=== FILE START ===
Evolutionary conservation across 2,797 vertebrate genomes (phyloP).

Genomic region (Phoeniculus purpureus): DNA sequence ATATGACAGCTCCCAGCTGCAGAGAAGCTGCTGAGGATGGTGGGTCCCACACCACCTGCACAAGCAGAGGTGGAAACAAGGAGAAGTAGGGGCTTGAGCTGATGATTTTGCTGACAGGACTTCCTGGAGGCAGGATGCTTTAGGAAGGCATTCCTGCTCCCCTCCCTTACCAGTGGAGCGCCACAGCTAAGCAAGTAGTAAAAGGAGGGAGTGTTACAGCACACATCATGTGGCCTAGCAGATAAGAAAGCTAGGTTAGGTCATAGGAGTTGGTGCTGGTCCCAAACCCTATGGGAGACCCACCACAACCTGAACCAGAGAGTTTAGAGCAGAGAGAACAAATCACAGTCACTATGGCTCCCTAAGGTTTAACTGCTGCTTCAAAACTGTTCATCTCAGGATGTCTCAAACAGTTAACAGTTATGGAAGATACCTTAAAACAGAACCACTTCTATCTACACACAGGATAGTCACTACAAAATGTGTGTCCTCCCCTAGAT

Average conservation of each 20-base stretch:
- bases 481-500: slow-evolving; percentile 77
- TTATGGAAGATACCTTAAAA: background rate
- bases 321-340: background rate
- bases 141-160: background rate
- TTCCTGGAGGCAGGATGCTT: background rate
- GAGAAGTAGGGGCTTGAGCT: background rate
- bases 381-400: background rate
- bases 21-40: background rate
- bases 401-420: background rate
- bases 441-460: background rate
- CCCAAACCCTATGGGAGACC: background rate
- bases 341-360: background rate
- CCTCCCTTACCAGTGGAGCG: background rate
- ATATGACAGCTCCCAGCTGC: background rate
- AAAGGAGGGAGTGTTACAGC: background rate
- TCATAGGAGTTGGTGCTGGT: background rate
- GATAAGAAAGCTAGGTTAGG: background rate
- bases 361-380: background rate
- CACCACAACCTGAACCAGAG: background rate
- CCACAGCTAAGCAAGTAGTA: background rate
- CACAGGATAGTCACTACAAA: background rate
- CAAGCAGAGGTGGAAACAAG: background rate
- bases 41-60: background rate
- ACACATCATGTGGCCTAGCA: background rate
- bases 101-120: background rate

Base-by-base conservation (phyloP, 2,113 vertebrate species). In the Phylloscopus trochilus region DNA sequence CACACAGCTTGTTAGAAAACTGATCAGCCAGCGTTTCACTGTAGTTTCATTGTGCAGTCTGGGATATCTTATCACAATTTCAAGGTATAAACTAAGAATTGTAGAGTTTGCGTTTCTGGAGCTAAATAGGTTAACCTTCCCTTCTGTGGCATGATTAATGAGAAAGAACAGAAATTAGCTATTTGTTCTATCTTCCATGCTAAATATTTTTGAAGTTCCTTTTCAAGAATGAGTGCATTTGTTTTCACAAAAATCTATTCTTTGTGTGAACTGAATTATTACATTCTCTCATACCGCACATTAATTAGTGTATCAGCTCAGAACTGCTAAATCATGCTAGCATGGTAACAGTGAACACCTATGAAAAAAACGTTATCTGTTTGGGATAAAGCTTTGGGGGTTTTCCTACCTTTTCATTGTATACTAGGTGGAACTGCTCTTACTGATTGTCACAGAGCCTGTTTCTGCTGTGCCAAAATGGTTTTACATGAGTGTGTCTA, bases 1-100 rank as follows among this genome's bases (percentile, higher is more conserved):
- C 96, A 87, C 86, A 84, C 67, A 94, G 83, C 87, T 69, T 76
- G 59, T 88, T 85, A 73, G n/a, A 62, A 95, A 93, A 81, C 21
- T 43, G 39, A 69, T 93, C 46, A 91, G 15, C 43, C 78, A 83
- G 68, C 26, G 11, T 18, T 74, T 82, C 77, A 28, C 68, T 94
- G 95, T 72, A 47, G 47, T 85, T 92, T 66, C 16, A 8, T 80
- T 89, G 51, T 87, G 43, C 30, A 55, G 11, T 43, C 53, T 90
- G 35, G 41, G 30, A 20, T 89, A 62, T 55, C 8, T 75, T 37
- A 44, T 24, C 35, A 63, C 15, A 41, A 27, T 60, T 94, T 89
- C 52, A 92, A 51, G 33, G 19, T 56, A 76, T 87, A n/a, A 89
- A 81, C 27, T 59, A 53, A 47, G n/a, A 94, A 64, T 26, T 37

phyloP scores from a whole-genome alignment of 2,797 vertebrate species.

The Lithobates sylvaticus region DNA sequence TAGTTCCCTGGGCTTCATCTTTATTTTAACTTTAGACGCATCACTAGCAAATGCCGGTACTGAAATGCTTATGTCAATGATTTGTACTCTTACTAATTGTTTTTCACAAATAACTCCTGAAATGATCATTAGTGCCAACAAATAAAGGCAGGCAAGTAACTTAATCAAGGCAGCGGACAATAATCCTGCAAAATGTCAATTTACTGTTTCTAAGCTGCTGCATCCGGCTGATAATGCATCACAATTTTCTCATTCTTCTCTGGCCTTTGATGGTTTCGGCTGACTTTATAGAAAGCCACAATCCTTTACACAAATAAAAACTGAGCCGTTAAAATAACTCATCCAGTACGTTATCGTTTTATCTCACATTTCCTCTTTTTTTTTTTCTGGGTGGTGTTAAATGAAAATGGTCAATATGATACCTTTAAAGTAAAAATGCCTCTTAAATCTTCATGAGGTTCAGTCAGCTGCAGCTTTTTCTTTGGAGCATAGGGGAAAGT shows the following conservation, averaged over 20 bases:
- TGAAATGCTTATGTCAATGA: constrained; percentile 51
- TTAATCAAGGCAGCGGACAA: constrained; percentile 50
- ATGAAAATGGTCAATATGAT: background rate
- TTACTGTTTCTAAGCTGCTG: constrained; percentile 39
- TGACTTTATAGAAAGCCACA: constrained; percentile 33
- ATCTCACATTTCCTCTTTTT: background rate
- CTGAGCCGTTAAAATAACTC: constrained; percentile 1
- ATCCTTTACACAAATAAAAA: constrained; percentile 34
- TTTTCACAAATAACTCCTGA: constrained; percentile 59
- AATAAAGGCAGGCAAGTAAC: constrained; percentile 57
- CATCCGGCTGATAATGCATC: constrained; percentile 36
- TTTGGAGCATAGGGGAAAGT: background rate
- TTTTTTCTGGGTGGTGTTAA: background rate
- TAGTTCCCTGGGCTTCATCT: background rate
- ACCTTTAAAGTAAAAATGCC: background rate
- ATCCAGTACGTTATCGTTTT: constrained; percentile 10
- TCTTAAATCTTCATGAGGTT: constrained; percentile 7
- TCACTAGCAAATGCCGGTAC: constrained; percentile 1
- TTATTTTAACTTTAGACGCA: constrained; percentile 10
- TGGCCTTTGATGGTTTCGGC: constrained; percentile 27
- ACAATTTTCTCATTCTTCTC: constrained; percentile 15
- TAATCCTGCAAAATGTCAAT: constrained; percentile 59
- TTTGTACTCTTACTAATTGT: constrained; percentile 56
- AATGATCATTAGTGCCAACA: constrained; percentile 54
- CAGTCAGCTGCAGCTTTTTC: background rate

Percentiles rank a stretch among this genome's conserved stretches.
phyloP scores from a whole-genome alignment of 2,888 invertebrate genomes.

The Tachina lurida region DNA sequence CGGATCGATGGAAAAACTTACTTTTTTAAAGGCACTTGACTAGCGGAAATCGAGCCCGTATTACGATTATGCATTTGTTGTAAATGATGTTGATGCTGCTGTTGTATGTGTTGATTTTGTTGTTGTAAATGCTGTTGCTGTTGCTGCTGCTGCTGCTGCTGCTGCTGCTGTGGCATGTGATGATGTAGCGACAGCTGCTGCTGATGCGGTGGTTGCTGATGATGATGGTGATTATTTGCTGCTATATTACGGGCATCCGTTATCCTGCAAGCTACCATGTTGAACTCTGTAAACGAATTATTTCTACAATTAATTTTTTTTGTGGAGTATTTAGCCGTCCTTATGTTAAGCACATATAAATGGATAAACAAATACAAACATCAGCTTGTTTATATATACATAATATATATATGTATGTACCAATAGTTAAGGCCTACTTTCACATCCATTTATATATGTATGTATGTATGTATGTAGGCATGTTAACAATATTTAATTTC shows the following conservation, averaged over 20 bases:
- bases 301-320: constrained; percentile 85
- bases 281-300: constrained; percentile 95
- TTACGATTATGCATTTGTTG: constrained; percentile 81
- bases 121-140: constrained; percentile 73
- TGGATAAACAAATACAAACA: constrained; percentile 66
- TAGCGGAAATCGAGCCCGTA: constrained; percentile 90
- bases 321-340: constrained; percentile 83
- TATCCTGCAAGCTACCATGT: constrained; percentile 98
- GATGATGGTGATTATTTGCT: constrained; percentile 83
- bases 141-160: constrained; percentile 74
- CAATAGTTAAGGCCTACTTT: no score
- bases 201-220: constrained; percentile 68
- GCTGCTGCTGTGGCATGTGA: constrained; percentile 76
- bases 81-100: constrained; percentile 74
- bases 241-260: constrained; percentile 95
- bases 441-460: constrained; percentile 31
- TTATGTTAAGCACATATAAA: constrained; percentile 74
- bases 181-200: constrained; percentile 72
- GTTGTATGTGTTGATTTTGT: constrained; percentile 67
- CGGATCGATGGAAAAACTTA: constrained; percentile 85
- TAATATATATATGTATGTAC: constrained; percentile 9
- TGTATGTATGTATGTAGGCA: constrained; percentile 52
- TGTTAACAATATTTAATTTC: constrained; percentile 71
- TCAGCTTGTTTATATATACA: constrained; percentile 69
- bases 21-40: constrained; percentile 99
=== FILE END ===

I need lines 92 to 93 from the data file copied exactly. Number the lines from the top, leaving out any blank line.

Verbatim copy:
- TGTTAACAATATTTAATTTC: constrained; percentile 71
- TCAGCTTGTTTATATATACA: constrained; percentile 69